“We need to be watchful about the sustainability of demand after festivals and a possible reassessment of market expectations surrounding the vaccine,” Das said. “Even as the growth outlook has improved, downside risks to growth continue due to recent surge in infections in advanced economies and parts of India.”
With nearly 45,000 fresh coronavirus cases and 92 lakh active infections some parts of India including the nation’s capital New Delhi, Rajasthan, Maharashtra and Karnataka have seen a fresh wave of cases.
After witnessing a sharp contraction in GDP by 23.9% in the first half of the current fiscal year and a multi-speed normalisation of activity, the Indian economy has exhibited stronger than expected pick up in momentum of recovery. But while economic activity indicators rose quickly over September and October, led by pent-up festival-led demand, they have moderated sharply since then.
“India will continue to approach capital account convertibility “as a process, rather than as an event” within a broad macroeconomic framework.”
Growth in electricity consumption, labour participation and e-way bills softened a shade as per a HSBC report which expects second quarter GDP to contract 7.9%.
“The real test will likely come over the next few months when pent-up and festival-led demand abate,” the HSBC report said.
Automobile manufacturers have also expressed concern over inventory levels once the festive euphoria subsides.
“The sales of the last three months have barely been able to match last year’s, I’m worried about what will happen from December when festivals are over. A -3% growth is a matter of discomfort. We must see double-digit growth from January,”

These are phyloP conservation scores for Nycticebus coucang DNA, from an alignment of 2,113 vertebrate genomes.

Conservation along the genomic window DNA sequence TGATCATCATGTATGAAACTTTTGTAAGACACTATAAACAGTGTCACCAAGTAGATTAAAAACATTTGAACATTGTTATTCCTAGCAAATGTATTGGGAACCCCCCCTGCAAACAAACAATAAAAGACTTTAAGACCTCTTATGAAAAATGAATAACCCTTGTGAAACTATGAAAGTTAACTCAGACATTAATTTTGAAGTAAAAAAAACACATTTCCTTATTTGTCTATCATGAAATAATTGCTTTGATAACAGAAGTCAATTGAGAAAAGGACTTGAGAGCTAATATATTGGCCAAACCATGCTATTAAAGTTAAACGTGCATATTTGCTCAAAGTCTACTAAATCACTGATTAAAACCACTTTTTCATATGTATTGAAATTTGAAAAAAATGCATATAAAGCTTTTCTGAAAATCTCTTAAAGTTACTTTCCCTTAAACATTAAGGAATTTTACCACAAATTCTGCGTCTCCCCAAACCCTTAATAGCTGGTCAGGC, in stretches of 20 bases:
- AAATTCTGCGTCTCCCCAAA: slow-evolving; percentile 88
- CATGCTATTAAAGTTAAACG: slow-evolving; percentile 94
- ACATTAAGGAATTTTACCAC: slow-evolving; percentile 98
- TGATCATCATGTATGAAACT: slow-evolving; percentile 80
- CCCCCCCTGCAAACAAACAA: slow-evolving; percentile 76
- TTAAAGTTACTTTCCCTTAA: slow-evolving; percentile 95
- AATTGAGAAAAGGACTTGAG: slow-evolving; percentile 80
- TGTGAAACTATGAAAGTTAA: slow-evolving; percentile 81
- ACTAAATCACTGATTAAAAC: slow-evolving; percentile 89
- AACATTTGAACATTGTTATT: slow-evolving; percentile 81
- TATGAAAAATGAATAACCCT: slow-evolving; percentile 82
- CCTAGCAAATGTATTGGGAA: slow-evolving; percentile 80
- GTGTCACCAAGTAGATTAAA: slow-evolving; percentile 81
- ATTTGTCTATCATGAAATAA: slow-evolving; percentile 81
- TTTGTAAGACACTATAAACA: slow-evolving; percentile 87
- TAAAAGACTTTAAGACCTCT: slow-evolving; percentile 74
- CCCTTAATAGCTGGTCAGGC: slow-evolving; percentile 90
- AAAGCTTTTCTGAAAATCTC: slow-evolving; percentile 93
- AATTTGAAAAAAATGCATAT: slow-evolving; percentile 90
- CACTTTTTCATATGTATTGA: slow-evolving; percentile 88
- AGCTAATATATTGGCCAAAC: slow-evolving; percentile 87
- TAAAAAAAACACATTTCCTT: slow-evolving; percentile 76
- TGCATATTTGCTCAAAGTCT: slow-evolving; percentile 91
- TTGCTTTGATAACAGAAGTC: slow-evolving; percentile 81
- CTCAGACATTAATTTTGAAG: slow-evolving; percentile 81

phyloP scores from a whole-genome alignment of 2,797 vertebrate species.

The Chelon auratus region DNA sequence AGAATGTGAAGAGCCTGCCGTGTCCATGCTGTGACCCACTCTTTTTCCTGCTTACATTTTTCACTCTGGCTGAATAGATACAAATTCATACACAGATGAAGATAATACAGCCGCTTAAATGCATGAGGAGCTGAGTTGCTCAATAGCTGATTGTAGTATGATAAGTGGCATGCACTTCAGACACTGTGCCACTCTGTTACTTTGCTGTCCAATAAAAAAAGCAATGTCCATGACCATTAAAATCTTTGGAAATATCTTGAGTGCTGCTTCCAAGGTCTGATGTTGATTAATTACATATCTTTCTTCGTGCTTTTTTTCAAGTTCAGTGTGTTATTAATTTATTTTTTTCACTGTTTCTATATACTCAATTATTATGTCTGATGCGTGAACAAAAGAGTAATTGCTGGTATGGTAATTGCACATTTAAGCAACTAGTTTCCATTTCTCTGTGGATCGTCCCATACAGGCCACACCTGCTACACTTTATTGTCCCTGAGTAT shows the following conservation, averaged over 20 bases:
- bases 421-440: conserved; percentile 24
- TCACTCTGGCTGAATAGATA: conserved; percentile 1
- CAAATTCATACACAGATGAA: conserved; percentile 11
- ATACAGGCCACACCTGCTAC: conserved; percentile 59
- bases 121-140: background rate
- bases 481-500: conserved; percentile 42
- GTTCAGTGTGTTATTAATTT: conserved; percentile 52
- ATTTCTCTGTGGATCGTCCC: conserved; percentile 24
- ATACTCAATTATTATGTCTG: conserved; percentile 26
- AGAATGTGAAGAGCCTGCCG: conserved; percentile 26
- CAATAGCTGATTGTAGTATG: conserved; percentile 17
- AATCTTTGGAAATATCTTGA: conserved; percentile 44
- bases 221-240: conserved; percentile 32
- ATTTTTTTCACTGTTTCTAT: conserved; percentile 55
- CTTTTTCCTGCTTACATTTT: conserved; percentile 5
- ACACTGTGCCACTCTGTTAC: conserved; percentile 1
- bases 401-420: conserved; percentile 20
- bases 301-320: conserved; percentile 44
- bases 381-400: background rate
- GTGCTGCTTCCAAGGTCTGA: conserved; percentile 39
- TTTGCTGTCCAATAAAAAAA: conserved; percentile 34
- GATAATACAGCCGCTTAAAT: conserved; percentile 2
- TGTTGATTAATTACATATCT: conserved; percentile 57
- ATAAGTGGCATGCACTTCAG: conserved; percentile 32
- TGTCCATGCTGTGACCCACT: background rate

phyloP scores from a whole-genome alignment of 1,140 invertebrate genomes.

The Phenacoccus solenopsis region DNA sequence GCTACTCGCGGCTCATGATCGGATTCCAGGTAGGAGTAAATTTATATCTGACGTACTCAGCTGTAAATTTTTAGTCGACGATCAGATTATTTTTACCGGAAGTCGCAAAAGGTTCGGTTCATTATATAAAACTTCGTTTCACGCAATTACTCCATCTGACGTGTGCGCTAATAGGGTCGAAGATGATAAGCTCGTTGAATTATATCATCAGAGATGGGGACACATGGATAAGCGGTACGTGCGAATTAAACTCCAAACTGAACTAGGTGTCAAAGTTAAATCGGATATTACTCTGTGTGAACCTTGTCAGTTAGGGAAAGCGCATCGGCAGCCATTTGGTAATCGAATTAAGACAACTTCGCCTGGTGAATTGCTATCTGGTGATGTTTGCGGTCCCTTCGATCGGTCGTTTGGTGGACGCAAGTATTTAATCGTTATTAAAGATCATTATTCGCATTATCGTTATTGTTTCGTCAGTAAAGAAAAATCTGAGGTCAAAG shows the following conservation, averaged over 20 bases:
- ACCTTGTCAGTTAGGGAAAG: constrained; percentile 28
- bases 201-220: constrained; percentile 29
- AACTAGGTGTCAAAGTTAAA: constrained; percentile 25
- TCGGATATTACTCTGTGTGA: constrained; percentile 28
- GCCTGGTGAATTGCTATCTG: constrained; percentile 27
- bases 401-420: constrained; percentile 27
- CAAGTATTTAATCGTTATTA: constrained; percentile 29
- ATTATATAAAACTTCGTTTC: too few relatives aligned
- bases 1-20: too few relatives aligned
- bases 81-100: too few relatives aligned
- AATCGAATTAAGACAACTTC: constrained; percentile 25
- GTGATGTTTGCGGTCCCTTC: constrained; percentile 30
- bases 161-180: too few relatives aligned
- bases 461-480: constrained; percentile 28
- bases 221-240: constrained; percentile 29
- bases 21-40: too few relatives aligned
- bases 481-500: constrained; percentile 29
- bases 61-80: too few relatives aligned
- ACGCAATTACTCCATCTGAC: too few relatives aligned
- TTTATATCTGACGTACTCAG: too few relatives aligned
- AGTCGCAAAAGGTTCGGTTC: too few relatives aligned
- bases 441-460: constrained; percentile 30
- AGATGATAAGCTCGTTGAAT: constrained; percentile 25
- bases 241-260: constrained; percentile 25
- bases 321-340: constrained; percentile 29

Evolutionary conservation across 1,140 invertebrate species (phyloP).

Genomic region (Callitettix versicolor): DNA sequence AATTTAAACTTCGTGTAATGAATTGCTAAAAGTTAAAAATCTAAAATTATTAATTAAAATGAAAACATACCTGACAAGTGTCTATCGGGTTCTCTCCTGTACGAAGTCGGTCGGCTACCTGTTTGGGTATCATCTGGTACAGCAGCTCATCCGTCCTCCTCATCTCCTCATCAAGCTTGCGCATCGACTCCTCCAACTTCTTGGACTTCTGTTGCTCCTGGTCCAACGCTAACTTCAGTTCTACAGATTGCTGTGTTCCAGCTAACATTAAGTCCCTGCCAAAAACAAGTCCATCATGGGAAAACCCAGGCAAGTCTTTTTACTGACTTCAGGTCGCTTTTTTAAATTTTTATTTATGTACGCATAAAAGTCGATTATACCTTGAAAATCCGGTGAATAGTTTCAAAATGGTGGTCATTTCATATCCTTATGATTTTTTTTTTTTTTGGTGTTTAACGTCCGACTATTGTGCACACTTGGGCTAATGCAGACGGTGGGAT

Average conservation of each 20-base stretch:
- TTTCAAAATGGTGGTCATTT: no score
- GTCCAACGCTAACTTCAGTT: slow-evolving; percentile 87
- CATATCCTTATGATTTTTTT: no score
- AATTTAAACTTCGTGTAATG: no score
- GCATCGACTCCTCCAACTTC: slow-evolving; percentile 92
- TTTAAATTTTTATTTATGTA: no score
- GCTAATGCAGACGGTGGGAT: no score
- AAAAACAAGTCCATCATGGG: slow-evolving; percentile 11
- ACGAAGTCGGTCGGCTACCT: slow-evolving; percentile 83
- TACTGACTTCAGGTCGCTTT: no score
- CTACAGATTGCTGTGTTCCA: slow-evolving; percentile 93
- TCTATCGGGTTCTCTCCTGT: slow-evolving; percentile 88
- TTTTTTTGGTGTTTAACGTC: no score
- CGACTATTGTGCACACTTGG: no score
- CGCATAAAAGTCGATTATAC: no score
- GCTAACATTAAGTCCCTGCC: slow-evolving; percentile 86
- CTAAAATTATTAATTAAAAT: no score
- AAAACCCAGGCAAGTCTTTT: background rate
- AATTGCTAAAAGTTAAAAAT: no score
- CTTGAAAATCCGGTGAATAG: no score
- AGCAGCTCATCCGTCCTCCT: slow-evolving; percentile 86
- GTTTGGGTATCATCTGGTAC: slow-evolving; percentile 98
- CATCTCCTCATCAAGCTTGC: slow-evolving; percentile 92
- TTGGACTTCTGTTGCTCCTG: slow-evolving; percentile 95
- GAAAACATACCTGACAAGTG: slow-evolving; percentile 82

Bajaj Auto, MD, Rajiv Bajaj said in an interview to a television channel.
A ET report has stated that after a record Diwali, demand for smartphones slumped 25% in November. Meanwhile, cash in the economy which is an indicator of sustainability of demand has gone back to banks post Diwali. After a decade high pre-festival increase in cash of over Rs 40,000 crore during the November 13 week, close to Rs 7000 crore of unspent cash has gone back to the banking system post Diwali in the week ended November 20.
The governor also assured the financial markets that the regulator will continue to work in a nimble-footed manner to ensure orderly functioning of the markets.
“The Reserve Bank remains committed to fostering orderly functioning of financial markets and will continue to evaluate incoming information having a bearing on the financial markets and act, as needed, to mitigate any downside risks,” he said.
Das also stressed that India’s capital account is now open to large extent.
“Today, the capital account is convertible to a great extent,” he said. “Inward FDI is allowed in most sectors and outbound FDI by Indian incorporated entities is allowed as a multiple of their net worth. The external commercial borrowing framework has also been significantly liberalised to include more eligible borrowers, even as maturity requirements have been reduced and end-use restrictions have been relaxed.”